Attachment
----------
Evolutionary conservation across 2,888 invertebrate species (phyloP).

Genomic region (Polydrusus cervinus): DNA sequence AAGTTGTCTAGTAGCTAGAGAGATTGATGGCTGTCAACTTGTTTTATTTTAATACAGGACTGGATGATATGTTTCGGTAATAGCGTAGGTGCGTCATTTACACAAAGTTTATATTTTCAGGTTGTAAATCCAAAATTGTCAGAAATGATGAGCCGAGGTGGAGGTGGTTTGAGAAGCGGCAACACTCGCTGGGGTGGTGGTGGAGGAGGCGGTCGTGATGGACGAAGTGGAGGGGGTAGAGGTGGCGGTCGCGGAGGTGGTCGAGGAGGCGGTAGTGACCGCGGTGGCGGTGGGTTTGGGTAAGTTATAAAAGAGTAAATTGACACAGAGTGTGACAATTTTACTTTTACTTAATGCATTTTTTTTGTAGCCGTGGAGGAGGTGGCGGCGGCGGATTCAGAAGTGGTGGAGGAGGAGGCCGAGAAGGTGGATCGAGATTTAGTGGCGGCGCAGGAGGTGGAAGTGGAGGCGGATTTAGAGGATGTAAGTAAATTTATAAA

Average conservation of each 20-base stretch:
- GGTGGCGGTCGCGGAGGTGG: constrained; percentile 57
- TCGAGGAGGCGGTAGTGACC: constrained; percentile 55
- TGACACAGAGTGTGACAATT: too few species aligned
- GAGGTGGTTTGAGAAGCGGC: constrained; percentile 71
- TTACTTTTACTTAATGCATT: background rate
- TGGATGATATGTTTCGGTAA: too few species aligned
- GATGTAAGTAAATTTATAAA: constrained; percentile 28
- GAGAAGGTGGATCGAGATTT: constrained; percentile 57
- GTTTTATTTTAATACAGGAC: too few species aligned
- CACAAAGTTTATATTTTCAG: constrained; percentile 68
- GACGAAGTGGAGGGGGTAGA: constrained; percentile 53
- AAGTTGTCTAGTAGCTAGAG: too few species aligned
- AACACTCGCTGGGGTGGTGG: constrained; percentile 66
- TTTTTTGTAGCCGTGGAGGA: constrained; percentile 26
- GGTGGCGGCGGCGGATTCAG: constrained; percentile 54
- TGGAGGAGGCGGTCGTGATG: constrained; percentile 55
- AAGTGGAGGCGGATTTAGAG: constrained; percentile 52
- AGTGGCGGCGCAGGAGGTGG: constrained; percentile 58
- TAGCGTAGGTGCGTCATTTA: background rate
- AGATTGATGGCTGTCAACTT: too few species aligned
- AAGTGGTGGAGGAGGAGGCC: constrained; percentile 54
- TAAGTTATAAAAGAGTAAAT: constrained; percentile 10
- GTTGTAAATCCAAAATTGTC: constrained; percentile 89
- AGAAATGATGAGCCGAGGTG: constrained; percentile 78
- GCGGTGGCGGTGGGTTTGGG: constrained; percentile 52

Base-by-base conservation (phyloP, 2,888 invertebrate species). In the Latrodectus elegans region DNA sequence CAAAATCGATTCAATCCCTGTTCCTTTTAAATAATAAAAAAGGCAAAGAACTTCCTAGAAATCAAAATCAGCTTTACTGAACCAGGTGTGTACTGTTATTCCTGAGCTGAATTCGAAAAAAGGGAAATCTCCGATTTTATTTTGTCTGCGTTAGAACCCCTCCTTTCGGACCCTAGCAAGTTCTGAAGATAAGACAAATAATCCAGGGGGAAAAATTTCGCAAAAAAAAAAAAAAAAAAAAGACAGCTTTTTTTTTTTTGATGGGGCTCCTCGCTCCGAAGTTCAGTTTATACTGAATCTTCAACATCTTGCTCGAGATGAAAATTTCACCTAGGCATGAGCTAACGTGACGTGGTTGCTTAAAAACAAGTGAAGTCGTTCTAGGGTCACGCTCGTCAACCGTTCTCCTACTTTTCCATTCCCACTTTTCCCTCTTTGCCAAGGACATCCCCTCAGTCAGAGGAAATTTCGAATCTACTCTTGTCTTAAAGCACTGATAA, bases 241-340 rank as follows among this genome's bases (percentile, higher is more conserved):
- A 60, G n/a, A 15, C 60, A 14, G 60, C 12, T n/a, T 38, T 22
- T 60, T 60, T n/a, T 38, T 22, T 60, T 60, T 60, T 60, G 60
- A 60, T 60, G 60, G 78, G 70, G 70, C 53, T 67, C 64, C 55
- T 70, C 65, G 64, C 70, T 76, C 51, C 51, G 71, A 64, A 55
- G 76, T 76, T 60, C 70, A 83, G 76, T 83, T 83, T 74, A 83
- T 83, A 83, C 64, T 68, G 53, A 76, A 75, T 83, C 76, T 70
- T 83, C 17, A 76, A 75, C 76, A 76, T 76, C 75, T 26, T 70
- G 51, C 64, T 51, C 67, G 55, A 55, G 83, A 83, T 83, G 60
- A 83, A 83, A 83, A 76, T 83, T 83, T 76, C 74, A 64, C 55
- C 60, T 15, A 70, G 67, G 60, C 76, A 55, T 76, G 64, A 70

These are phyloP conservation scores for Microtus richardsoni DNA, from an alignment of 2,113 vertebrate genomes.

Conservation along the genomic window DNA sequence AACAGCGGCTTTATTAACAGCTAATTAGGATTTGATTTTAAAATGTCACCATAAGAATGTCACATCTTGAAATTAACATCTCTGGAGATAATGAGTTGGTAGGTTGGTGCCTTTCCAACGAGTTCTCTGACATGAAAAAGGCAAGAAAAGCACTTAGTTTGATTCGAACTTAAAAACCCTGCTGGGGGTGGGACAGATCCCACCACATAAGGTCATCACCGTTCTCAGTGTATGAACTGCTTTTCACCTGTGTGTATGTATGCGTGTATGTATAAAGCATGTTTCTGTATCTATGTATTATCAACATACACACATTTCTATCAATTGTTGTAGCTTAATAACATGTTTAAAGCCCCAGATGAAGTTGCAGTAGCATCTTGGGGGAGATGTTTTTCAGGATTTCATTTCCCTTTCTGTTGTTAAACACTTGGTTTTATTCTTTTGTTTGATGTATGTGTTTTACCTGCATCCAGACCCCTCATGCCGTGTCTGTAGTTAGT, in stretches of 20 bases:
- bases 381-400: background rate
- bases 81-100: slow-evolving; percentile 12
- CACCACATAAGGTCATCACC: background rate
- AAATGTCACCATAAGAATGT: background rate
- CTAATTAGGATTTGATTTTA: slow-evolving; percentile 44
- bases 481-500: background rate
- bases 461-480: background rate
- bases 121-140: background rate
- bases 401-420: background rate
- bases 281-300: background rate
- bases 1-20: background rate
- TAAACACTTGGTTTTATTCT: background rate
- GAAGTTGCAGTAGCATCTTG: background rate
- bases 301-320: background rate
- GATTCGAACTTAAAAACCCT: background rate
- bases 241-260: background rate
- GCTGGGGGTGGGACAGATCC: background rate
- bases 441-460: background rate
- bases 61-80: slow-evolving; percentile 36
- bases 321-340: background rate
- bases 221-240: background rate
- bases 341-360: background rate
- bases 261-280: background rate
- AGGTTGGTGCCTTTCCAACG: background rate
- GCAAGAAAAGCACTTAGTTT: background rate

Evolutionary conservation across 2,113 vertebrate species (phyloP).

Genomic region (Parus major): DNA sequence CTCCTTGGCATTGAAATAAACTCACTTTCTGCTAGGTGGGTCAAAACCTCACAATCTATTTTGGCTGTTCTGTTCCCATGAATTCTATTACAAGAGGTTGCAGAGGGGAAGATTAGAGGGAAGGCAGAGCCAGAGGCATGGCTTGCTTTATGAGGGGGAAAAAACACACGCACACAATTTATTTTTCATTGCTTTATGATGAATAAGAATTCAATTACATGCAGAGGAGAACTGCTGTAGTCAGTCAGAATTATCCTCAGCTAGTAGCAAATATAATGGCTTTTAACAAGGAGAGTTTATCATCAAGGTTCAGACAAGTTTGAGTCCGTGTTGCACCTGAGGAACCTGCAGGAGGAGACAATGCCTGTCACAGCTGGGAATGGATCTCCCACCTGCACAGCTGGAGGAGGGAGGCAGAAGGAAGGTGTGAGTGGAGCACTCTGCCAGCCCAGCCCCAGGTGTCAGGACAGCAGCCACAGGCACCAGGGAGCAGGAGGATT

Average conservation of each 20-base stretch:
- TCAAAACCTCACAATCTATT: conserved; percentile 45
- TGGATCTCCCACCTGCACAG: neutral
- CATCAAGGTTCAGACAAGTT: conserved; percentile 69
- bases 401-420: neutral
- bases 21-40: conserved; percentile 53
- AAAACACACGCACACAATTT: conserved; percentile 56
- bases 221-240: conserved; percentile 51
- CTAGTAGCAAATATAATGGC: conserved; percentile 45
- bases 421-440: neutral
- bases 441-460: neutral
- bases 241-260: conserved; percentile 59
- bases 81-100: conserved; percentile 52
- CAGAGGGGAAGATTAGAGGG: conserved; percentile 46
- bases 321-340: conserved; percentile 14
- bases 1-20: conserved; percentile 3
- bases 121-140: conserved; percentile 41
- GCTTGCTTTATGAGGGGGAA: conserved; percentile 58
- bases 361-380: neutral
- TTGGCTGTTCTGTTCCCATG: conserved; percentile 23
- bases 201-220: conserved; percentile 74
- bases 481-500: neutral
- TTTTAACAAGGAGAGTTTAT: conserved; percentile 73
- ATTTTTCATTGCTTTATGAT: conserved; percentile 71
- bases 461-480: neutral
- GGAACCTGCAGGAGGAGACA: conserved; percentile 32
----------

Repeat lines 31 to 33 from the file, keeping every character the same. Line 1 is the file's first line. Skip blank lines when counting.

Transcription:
- T 60, T 60, T n/a, T 38, T 22, T 60, T 60, T 60, T 60, G 60
- A 60, T 60, G 60, G 78, G 70, G 70, C 53, T 67, C 64, C 55
- T 70, C 65, G 64, C 70, T 76, C 51, C 51, G 71, A 64, A 55